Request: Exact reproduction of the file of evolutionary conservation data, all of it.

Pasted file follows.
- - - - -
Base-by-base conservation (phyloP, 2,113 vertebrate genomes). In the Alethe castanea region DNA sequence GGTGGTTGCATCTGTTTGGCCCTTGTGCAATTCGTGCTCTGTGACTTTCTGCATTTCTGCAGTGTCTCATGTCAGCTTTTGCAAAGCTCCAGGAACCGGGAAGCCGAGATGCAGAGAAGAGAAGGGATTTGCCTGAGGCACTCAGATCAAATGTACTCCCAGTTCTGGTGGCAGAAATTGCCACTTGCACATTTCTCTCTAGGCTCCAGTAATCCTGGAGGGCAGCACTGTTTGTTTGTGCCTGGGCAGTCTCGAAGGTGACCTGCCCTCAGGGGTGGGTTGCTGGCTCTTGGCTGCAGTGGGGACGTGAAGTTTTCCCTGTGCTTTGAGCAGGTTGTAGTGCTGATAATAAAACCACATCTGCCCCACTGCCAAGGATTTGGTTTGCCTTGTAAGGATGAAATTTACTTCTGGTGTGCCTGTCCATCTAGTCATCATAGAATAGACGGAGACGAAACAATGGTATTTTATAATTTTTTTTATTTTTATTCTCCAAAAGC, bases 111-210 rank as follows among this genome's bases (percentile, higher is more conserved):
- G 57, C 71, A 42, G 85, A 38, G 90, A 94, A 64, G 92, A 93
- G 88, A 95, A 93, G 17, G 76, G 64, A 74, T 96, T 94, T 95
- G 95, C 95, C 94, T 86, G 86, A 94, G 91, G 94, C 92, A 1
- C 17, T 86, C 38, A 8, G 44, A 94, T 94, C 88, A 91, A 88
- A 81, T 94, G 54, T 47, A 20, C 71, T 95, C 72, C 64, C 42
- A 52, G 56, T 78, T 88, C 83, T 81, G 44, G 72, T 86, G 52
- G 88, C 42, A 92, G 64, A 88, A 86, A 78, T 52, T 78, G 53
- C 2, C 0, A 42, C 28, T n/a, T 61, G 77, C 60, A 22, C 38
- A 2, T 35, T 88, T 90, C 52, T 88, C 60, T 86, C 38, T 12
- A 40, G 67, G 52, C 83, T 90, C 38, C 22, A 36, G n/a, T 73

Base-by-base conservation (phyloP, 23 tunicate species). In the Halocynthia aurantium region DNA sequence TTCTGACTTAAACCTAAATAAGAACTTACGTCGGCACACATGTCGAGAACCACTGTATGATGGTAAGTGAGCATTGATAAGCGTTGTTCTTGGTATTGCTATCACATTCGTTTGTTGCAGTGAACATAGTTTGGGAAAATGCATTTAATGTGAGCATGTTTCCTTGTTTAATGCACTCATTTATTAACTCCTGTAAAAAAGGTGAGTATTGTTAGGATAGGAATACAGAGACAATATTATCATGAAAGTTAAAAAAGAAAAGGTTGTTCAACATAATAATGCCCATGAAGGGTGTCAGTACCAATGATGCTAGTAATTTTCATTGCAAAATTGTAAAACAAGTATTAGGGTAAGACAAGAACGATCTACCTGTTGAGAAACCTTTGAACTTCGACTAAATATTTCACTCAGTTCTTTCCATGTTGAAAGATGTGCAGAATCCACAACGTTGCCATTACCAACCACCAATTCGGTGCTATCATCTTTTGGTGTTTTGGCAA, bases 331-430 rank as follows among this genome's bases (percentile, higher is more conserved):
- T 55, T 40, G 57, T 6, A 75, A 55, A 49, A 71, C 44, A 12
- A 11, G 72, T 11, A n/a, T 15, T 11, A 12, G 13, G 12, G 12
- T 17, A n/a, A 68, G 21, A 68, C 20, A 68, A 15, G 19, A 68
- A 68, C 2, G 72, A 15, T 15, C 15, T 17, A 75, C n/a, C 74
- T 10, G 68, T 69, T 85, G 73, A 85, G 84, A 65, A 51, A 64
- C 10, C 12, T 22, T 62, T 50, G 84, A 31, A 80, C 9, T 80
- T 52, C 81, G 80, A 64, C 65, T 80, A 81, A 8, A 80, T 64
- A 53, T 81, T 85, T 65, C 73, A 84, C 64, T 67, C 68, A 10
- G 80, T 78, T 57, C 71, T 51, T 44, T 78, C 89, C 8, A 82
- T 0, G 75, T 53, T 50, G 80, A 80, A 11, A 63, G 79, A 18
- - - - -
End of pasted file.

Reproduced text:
Base-by-base conservation (phyloP, 2,113 vertebrate genomes). In the Alethe castanea region DNA sequence GGTGGTTGCATCTGTTTGGCCCTTGTGCAATTCGTGCTCTGTGACTTTCTGCATTTCTGCAGTGTCTCATGTCAGCTTTTGCAAAGCTCCAGGAACCGGGAAGCCGAGATGCAGAGAAGAGAAGGGATTTGCCTGAGGCACTCAGATCAAATGTACTCCCAGTTCTGGTGGCAGAAATTGCCACTTGCACATTTCTCTCTAGGCTCCAGTAATCCTGGAGGGCAGCACTGTTTGTTTGTGCCTGGGCAGTCTCGAAGGTGACCTGCCCTCAGGGGTGGGTTGCTGGCTCTTGGCTGCAGTGGGGACGTGAAGTTTTCCCTGTGCTTTGAGCAGGTTGTAGTGCTGATAATAAAACCACATCTGCCCCACTGCCAAGGATTTGGTTTGCCTTGTAAGGATGAAATTTACTTCTGGTGTGCCTGTCCATCTAGTCATCATAGAATAGACGGAGACGAAACAATGGTATTTTATAATTTTTTTTATTTTTATTCTCCAAAAGC, bases 111-210 rank as follows among this genome's bases (percentile, higher is more conserved):
- G 57, C 71, A 42, G 85, A 38, G 90, A 94, A 64, G 92, A 93
- G 88, A 95, A 93, G 17, G 76, G 64, A 74, T 96, T 94, T 95
- G 95, C 95, C 94, T 86, G 86, A 94, G 91, G 94, C 92, A 1
- C 17, T 86, C 38, A 8, G 44, A 94, T 94, C 88, A 91, A 88
- A 81, T 94, G 54, T 47, A 20, C 71, T 95, C 72, C 64, C 42
- A 52, G 56, T 78, T 88, C 83, T 81, G 44, G 72, T 86, G 52
- G 88, C 42, A 92, G 64, A 88, A 86, A 78, T 52, T 78, G 53
- C 2, C 0, A 42, C 28, T n/a, T 61, G 77, C 60, A 22, C 38
- A 2, T 35, T 88, T 90, C 52, T 88, C 60, T 86, C 38, T 12
- A 40, G 67, G 52, C 83, T 90, C 38, C 22, A 36, G n/a, T 73

Base-by-base conservation (phyloP, 23 tunicate species). In the Halocynthia aurantium region DNA sequence TTCTGACTTAAACCTAAATAAGAACTTACGTCGGCACACATGTCGAGAACCACTGTATGATGGTAAGTGAGCATTGATAAGCGTTGTTCTTGGTATTGCTATCACATTCGTTTGTTGCAGTGAACATAGTTTGGGAAAATGCATTTAATGTGAGCATGTTTCCTTGTTTAATGCACTCATTTATTAACTCCTGTAAAAAAGGTGAGTATTGTTAGGATAGGAATACAGAGACAATATTATCATGAAAGTTAAAAAAGAAAAGGTTGTTCAACATAATAATGCCCATGAAGGGTGTCAGTACCAATGATGCTAGTAATTTTCATTGCAAAATTGTAAAACAAGTATTAGGGTAAGACAAGAACGATCTACCTGTTGAGAAACCTTTGAACTTCGACTAAATATTTCACTCAGTTCTTTCCATGTTGAAAGATGTGCAGAATCCACAACGTTGCCATTACCAACCACCAATTCGGTGCTATCATCTTTTGGTGTTTTGGCAA, bases 331-430 rank as follows among this genome's bases (percentile, higher is more conserved):
- T 55, T 40, G 57, T 6, A 75, A 55, A 49, A 71, C 44, A 12
- A 11, G 72, T 11, A n/a, T 15, T 11, A 12, G 13, G 12, G 12
- T 17, A n/a, A 68, G 21, A 68, C 20, A 68, A 15, G 19, A 68
- A 68, C 2, G 72, A 15, T 15, C 15, T 17, A 75, C n/a, C 74
- T 10, G 68, T 69, T 85, G 73, A 85, G 84, A 65, A 51, A 64
- C 10, C 12, T 22, T 62, T 50, G 84, A 31, A 80, C 9, T 80
- T 52, C 81, G 80, A 64, C 65, T 80, A 81, A 8, A 80, T 64
- A 53, T 81, T 85, T 65, C 73, A 84, C 64, T 67, C 68, A 10
- G 80, T 78, T 57, C 71, T 51, T 44, T 78, C 89, C 8, A 82
- T 0, G 75, T 53, T 50, G 80, A 80, A 11, A 63, G 79, A 18